House Democrats Move Forward with Impeachment Inquiry

Speaker of the House, Nancy Pelosi (D-California) announces official impeachment inquiry.

Speaker of the House, Nancy Pelosi (D-California) announces official impeachment inquiry.

Sarah Carlon, International News Editor

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House Speaker Nancy Pelosi has announced that the House of Representatives will be moving forward with an official impeachment inquiry against President Trump.

“The actions taken to date by the President have seriously violated the Constitution–especially when the President says, ‘Article II says, I can do whatever I want.’” Pelosi said in a press conference on Tuesday. “The President must be held accountable. No one is above the law.”

This official announcement of impeachment comes after a tumultuous week in Washington. In early August, a whistleblower from the U.S. intelligence community filed a complaint involving President Trump’s communication with a foreign leader.

The Washington Post reported that Intelligence Community Inspector General, Michael Atkinson, determined the complaint was credible enough to be considered a matter of “urgent concern.” But acting director of national intelligence Joseph Maguire refused to share the details of the complaint with Congress, which is a violation of the law.

The New York Times reported the White House Office of Legal Counsel has been involved to try to keep it from Congress. The conversation and foreign leader in question was a phone call between President Trump and Ukrainian President Volodymyr Zelensky in late July. The White House released an official memorandum of the conversation. It is noted on the document that a memorandum is not a verbatim transcript of the discussion, but rather a summary of the notes and recollections of witnesses to the conversation, who were Situation Room Duty Officers and NSC policy staff.

In the memorandum, President Trump appears to have urged President Zelensky to investigate 2020 Democratic presidential candidate and former Vice President, Joe Biden, and his son, Hunter, who served on the board of a prominent Ukrainian natural gas company until this year.

“There’s a lot of talk about Biden’s son, that Biden stopped the prosecution and a lot of people want to find out about that so whatever you can do with the Attorney General [William Barr] that would be great,” Trump said in the memorandum. “Biden went around bragging that he stopped the prosecution so if you can look into it…It sounds horrible to me.”

This exchange, and the fact that the White House is withholding the official whistleblower’s complaint from Congress, sparked outrage in the political community. Calls for the previously hesitant Democratic leadership to begin impeachment proceedings began to strengthen.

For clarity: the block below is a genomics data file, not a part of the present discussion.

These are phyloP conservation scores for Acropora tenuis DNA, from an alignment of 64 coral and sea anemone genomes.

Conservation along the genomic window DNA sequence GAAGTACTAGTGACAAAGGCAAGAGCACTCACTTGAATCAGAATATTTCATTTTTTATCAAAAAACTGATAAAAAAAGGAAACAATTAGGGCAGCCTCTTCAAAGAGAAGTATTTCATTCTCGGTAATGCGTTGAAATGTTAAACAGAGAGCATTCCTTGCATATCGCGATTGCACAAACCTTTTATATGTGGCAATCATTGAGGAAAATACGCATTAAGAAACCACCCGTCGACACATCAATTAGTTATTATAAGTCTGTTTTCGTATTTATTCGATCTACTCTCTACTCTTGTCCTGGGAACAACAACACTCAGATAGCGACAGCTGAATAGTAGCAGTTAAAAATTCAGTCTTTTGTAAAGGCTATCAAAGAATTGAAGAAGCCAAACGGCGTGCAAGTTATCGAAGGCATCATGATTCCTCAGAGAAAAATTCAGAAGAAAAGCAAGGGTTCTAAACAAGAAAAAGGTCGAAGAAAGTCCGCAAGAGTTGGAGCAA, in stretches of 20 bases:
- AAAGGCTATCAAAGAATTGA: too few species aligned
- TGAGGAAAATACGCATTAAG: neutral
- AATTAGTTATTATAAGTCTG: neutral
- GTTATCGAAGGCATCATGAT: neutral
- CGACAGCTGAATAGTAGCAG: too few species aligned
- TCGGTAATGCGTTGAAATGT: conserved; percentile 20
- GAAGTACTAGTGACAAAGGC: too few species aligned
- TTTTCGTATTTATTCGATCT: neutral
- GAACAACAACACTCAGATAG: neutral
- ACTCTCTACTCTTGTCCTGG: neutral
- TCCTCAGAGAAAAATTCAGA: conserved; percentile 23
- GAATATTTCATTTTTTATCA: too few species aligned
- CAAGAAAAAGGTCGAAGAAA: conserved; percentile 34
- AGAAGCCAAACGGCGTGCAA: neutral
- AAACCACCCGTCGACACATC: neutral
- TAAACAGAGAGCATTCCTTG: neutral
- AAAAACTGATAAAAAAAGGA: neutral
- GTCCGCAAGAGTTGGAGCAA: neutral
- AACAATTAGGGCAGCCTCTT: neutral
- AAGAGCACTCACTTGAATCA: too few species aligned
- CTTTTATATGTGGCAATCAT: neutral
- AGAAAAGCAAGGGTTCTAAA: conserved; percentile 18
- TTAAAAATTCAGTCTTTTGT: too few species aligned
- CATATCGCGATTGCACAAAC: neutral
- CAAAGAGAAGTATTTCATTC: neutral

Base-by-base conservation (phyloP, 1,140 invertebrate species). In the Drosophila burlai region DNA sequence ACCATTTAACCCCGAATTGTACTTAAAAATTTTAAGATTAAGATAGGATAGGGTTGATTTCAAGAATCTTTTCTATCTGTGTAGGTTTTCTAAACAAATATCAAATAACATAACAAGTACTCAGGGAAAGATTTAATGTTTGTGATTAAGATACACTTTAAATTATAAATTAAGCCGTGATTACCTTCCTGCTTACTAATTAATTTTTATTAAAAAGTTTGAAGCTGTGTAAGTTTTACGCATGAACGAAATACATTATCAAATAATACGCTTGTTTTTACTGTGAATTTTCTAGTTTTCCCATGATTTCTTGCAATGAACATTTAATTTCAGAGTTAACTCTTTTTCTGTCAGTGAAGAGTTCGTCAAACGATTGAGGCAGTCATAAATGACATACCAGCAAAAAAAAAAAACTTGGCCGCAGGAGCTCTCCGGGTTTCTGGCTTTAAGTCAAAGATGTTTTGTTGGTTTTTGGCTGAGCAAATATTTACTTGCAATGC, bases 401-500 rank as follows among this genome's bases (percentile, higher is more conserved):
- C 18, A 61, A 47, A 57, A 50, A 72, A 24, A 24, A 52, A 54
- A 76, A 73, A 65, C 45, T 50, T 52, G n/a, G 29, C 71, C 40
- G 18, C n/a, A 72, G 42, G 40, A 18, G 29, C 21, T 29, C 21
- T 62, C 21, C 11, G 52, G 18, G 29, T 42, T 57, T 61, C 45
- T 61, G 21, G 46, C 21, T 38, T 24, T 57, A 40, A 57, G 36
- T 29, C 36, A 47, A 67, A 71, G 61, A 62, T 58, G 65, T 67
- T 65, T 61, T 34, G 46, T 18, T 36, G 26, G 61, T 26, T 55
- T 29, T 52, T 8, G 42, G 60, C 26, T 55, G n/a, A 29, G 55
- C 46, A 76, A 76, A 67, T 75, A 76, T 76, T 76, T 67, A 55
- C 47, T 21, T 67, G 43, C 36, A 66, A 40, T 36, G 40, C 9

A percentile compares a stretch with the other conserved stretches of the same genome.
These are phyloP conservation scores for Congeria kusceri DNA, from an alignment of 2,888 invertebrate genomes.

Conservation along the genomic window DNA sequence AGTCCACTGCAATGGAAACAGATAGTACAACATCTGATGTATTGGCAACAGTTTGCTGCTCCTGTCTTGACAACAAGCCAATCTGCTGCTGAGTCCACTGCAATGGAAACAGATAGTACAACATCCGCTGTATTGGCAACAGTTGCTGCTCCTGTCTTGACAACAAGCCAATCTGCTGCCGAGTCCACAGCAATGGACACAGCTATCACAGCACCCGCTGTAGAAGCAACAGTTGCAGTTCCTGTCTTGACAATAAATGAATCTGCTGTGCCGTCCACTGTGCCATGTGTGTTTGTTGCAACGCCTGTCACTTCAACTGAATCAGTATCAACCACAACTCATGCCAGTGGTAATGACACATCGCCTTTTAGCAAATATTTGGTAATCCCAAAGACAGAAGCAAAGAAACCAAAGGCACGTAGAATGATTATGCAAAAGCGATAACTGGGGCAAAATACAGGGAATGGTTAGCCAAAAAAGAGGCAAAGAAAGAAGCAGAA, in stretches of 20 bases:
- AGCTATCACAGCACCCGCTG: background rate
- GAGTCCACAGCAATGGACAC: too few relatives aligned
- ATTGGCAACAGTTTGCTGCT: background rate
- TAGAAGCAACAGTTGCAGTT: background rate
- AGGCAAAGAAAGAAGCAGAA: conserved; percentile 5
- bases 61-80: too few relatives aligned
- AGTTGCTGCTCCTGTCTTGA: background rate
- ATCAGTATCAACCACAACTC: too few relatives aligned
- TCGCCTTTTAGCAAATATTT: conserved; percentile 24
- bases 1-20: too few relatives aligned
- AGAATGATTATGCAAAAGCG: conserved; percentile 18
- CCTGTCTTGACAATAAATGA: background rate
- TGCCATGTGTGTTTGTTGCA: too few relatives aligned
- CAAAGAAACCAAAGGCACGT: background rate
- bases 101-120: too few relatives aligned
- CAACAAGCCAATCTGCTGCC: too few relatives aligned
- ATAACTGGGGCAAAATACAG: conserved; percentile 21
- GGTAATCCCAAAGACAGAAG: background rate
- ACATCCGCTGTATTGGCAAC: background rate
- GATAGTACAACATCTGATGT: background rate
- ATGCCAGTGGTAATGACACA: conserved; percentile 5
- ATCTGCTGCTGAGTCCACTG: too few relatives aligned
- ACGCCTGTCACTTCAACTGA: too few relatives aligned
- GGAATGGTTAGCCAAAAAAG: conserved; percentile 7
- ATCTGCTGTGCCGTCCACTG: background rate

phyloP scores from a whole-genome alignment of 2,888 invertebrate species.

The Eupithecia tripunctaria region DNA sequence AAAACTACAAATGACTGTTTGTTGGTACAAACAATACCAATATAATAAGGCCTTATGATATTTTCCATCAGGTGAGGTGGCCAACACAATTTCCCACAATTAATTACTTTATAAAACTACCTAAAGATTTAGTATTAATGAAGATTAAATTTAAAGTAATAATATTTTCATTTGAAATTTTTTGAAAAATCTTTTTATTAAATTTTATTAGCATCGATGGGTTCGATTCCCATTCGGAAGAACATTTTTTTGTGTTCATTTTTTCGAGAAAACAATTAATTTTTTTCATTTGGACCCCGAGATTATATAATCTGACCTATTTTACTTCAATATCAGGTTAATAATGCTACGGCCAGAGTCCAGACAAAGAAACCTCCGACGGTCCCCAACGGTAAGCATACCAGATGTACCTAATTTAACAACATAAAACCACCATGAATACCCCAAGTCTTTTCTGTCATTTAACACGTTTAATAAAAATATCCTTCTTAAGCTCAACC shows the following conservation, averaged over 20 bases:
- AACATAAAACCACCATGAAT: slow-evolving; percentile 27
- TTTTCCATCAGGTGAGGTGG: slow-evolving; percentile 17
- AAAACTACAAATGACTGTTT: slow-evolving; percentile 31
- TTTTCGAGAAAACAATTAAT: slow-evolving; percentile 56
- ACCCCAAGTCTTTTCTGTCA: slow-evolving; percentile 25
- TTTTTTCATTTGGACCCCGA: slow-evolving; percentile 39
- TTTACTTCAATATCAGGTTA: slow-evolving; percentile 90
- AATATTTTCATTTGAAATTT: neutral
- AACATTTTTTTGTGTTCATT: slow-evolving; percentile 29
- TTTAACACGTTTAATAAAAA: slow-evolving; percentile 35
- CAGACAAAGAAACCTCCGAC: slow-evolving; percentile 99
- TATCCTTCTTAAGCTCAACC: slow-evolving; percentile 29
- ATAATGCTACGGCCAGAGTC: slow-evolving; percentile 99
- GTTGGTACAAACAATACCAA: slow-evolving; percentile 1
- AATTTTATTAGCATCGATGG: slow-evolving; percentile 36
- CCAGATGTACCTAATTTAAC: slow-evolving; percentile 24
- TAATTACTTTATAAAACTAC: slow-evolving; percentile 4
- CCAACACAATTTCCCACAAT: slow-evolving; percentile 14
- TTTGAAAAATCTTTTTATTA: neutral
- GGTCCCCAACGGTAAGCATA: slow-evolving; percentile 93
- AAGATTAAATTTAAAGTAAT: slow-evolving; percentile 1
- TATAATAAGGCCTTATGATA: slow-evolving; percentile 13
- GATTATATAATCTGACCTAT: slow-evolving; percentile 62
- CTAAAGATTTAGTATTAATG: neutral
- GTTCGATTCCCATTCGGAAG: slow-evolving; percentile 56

To impeach a federal official, the proceedings must be brought by a member of the House of Representatives. It is debated in the House, and if the articles of impeachment are passed through the House, they are presented to the Senate.

A two-thirds majority is needed in the Senate to officially impeach a federal official. Critics of impeachment cite that because there is a Democrat majority in the House and a Republican majority in the Senate, there’s no point in going forward with an impeachment inquiry that will almost certainly be voted down in the Senate.

“They’re not going to impeach him, but I don’t think that matters. I think precedence matters,” junior Sangha Kang-Le said. “The Democrats [in the House] need to be on record saying they don’t approve of Trump’s behavior by passing it through the House, then let the Senate put on record that they do approve.”

Sophomore Annick Sheridan agrees.

“I think impeachment is the right thing to do, but I think it’s not really going to benefit the House. Also it’s really unlikely that any official impeachment proceedings will turn into a substantial ruling,” she said.

Senior Lex Cruz is also not confident in the ability of impeachment to pass through both the House and the Senate due to fierce party allegiances in Congress.

“Rather than looking at the actions of the individual, we are further dividing our nation with alliances that fall within the binary of which party you associate with,” Cruz said. “It’s unfortunate to say, but it allows political leaders even in the highest possible position, like our president, to be immune to being held accountable, and rather just gives a slap on the wrist time and time again.”

“Holding impeachment hearings for President Trump is the right step for Congress to take, and it has been for a while,” junior Eliot Stanton said. “While impeachment can feel like our last resort against a presidency marked by several scandals, it’s important to remember that no matter what happens, this is just one piece of the puzzle, only one of the ways in which we can hold all politicians, not just the president, accountable for their actions. So yes, I’m relieved that the Democrats are finally taking this step, but no, I won’t be placing all my eggs in the impeachment basket.”